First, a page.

This is very tricky to do. I have to put a bunch of possibilities out there that the PCs might pick up and put together into a plan. Forming those possibilities too far comes too close to me coming up with the plan and then giving it to them in pieces, which defeats the purpose. Making them too vague means the players never get traction on the idea and just stay reactive, not proactive. Worse yet, I wanted to be sure that whatever they came up with, they couldn't do it too early and make me waste a bunch of adventures, nor too late, so that the last adventure came to an end and I had nothing and neither did they.

In the end, the final solution was, in fact, based on things that had been set up gradually over the course of the whole ten adventure saga, but it was more reactive than I had originally hoped. It may also have come off a little anticlimactic. We were hurrying to finish within the session since an earlier encounter took longer than expected, and the final plan involved doing a few things way outside the bounds of the characters' skills, requiring spending of gobs of plot points to arrange the coincidences of being able to make it work anyway, and then the final result happened where the PCs couldn't even see it and know it worked (to avoid being caught up in the explosion).

On the other hand, in the movie it'd work great, very visually climactic. The PCs fiddling with the antimatter drive on a huge time-travelling submersible watercraft they took out of Avalon just as Excalibur was being thrown into it after King Arthur died at the Battle of Mons Badon. Converting the craft into a bomb, knowing if they'd screwed up they might blow up themselves and the entire Earth. Now picture a huge chamber a mile across lined with pulsing energy and ductwork and coils and iron gratings and deep shafts. A time machine big enough to swallow a submarine appears in this chamber, piloted by the tied-up, but now conscious, arch-nemesis of the characters, strapped into the seats. The Demoreans stare in surprise at the ship's arrival as the "pilot" works free of his bonds and frantically tries to poke at the controls... too late. The ship tears itself open in an explosion so great it ruptures the protective shell around the mini-black-hole at the heart of the complex. Pull back to watch a large explosion brightening a corner of a world turning slowly in space, as if an entire island had been vaporized... and then the black hole, no longer shielded, begins to devour the planet from within, the world folding in on itself and crumbling as it is converted into a massive X-ray jet.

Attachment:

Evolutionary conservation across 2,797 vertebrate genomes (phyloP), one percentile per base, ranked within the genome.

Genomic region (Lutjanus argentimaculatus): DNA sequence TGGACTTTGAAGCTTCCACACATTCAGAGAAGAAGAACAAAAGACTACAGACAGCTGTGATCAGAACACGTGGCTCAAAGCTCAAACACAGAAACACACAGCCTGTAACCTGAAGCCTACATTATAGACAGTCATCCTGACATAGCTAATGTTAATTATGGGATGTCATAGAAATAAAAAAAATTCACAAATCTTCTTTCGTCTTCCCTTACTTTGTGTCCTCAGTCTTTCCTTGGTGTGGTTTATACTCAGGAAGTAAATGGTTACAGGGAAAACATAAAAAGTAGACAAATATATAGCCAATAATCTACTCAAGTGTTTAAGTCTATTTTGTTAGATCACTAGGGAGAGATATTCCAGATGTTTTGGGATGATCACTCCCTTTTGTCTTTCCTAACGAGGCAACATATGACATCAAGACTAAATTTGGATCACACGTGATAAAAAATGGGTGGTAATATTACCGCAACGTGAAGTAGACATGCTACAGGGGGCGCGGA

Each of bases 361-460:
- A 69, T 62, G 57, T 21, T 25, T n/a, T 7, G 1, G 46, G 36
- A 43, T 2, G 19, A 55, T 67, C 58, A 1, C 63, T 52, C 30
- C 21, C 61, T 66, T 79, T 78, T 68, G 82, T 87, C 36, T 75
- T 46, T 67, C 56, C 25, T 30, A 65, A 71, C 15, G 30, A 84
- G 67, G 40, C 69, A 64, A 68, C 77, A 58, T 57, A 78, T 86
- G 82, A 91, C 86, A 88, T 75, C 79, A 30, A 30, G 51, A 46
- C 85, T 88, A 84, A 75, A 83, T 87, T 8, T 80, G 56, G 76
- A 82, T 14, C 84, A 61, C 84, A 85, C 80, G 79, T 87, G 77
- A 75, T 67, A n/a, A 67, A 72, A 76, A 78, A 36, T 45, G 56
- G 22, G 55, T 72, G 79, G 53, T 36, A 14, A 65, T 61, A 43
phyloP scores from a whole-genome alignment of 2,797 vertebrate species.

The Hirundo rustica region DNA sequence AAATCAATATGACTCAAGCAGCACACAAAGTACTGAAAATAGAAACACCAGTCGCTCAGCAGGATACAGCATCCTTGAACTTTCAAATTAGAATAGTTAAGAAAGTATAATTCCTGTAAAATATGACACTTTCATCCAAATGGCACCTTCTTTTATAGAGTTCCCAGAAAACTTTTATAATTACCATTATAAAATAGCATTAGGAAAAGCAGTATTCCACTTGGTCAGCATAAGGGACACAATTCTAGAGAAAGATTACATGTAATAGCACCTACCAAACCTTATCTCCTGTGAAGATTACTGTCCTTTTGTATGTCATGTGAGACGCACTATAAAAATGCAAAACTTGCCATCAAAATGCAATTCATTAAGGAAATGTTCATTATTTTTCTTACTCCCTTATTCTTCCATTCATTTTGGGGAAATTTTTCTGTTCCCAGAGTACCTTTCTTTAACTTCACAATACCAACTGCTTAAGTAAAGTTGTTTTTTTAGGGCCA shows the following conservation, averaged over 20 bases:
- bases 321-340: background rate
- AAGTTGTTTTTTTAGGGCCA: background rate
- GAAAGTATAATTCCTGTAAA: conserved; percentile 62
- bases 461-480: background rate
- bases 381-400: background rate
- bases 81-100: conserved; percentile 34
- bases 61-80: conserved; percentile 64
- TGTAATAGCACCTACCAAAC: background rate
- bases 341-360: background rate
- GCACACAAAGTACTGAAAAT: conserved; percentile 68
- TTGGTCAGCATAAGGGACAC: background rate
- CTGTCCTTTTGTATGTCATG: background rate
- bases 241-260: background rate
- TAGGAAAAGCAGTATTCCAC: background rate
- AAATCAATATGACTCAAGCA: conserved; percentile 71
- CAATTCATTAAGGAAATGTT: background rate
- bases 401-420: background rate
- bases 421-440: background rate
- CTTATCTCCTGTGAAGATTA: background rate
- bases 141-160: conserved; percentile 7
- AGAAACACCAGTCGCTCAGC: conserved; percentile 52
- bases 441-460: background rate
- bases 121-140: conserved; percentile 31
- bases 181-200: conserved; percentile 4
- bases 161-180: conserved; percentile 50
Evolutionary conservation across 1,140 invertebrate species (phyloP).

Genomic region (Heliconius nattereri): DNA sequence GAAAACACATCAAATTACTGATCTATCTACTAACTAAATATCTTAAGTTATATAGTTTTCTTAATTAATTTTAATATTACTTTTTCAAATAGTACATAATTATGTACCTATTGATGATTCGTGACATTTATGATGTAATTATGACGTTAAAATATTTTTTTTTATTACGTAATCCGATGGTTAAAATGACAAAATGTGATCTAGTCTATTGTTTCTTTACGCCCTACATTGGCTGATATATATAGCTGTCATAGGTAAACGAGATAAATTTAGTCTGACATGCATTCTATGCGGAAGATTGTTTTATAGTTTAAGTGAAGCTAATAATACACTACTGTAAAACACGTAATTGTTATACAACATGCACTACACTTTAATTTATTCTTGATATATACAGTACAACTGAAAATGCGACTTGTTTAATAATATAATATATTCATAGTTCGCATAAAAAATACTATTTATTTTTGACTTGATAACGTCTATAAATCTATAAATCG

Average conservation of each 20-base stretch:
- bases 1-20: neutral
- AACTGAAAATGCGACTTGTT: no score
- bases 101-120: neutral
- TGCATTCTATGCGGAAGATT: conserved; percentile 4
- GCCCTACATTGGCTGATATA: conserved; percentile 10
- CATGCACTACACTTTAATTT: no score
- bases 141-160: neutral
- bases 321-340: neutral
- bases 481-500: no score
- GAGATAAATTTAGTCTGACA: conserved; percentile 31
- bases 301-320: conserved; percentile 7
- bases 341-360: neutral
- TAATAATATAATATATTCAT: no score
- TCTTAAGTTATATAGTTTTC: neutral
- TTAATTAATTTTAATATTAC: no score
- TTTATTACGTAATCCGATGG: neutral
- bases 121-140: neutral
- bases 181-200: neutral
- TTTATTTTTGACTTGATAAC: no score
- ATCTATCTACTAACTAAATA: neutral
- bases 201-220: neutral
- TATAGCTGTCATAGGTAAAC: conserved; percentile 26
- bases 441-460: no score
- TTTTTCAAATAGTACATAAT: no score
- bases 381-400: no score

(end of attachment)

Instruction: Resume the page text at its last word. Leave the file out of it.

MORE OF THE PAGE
The next adventure will be another arc of related episodes, this time set in the fantasy world Kulthea, also known as ShadowWorld, as published by Iron Crown Enterprises. But I'm not ready to run it yet, and thankfully, I don't have to. First, we have a two-week SF one-shot followed by the beginning of some In Nomine (not sure if that'll be a campaign or not), both run by litlfrog. Then we get back to my wife's game, Foulspawner's Legacy, set in Hârn.

By the time that's done, I hope to be all prepped for this Uncreated Kulthean story-cycle and already working on my epic-scale campaign to be, a swords-and-sorcery (sort of) game called Bloodweavers that I've been batting around for years.

3 comments:

Siobhan said...

I think the impression of it being anticlimactic is just because we're used to not having to rely so heavily on plot points and dice rolls to make our final resolutions.

However, on looking at it carefully, I think it was just fine. Afterall, if we hadn't been hoarding those plot points (and I think we were all pretty much out of them by the end), we couldn't have finished it. And sometimes movies *have* a lot of improbable things come together, that's why we care about those stories. :)

No one wants to see the movie about the horse that Seabiscuit beat. :)

Siobhan Again said...

How many plot points do you think Seabiscuit spent? ;)

litlfrog said...

So now you get to be a stranded space colonist, an angel of Trade, and a reformed thief. A player is you! I'm glad you get a break from GMing duties for a while. It's a tough balance to keep.